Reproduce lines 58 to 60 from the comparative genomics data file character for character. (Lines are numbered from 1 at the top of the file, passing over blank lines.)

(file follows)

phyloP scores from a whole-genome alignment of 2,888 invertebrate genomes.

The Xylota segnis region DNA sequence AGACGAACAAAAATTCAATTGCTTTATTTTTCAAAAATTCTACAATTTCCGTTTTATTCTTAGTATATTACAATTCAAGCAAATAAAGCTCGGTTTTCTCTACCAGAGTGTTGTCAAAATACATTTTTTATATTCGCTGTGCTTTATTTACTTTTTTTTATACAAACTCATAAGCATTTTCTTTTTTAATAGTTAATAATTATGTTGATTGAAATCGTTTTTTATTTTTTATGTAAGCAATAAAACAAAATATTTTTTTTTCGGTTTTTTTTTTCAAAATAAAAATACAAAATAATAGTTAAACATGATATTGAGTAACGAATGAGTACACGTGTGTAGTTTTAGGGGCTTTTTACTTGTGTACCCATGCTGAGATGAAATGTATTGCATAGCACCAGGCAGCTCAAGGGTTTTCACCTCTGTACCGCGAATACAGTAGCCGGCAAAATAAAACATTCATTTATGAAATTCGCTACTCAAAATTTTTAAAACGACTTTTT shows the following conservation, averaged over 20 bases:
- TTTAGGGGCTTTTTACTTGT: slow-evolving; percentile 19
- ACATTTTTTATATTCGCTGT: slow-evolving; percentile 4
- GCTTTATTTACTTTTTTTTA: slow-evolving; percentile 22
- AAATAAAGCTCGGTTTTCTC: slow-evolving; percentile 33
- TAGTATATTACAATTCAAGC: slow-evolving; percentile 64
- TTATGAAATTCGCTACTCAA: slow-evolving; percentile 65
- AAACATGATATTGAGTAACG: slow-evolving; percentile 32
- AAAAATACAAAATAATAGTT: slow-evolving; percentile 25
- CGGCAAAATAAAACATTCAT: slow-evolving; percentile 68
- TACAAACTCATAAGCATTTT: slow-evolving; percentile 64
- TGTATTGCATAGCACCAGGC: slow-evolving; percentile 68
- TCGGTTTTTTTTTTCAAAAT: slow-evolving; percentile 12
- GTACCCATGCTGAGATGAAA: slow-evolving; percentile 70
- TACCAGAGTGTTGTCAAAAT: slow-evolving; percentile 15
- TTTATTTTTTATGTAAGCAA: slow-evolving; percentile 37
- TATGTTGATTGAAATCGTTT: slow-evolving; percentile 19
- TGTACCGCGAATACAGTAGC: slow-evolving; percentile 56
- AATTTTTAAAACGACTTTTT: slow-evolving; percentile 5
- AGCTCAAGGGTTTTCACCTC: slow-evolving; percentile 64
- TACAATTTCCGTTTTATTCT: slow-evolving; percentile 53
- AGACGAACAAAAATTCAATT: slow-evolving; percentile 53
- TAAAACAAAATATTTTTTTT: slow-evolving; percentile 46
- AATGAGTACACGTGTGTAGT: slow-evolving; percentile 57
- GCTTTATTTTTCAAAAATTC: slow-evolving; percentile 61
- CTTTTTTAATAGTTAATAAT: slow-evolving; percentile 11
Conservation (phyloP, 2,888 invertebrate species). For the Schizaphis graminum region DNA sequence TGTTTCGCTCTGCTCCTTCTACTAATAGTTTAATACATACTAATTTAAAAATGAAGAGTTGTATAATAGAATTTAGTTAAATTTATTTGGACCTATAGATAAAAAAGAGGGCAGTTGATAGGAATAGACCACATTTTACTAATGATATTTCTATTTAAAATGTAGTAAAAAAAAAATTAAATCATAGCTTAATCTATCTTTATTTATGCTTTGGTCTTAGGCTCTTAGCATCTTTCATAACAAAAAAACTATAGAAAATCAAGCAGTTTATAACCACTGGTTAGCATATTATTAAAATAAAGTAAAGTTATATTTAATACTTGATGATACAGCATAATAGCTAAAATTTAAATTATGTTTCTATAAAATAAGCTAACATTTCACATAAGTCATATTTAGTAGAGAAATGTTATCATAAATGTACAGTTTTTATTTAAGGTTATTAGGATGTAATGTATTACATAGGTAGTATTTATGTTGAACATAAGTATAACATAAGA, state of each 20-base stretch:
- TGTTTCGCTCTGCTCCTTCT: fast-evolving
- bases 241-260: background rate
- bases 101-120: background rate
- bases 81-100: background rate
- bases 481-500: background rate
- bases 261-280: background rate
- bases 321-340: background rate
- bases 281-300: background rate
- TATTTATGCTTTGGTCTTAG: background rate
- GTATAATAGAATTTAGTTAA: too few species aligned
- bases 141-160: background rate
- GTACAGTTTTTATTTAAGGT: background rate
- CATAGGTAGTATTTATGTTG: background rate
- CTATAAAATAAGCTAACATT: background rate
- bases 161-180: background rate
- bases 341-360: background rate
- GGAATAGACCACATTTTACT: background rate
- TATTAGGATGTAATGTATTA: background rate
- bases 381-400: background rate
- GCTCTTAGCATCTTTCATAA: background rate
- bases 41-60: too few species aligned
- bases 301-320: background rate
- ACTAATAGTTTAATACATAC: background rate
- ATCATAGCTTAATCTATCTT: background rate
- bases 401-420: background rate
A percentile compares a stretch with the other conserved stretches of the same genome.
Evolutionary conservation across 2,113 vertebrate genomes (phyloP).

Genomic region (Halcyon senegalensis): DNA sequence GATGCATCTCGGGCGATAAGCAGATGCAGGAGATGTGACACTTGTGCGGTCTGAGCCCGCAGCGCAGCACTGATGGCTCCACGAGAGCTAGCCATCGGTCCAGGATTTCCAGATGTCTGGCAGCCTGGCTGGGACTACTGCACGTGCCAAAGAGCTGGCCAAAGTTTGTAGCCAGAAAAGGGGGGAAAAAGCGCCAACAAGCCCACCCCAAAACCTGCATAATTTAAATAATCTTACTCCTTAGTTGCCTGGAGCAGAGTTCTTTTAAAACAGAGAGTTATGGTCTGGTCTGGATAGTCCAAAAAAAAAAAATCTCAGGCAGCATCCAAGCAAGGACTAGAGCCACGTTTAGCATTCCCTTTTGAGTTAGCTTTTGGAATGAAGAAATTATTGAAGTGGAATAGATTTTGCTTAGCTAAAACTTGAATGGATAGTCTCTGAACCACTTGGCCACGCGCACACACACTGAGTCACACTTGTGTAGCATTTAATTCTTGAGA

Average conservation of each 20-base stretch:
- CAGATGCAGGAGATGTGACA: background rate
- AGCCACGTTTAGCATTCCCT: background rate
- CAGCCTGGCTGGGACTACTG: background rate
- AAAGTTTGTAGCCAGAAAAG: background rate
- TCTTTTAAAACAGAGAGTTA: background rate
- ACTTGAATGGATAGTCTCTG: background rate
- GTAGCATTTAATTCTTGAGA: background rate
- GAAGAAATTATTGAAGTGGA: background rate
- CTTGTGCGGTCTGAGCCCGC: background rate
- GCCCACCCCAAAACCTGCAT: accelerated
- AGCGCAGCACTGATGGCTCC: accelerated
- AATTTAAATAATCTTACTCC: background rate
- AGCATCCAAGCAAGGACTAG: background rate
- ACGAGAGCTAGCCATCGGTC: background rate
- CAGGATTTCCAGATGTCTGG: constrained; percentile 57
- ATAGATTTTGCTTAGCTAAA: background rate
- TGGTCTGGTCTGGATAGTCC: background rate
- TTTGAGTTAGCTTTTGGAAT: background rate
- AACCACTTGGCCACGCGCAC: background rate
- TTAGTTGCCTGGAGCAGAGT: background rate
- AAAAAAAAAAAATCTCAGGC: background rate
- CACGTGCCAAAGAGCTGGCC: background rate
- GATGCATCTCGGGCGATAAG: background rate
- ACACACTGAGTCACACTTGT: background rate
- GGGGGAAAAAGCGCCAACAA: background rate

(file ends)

- CAGATGCAGGAGATGTGACA: background rate
- AGCCACGTTTAGCATTCCCT: background rate
- CAGCCTGGCTGGGACTACTG: background rate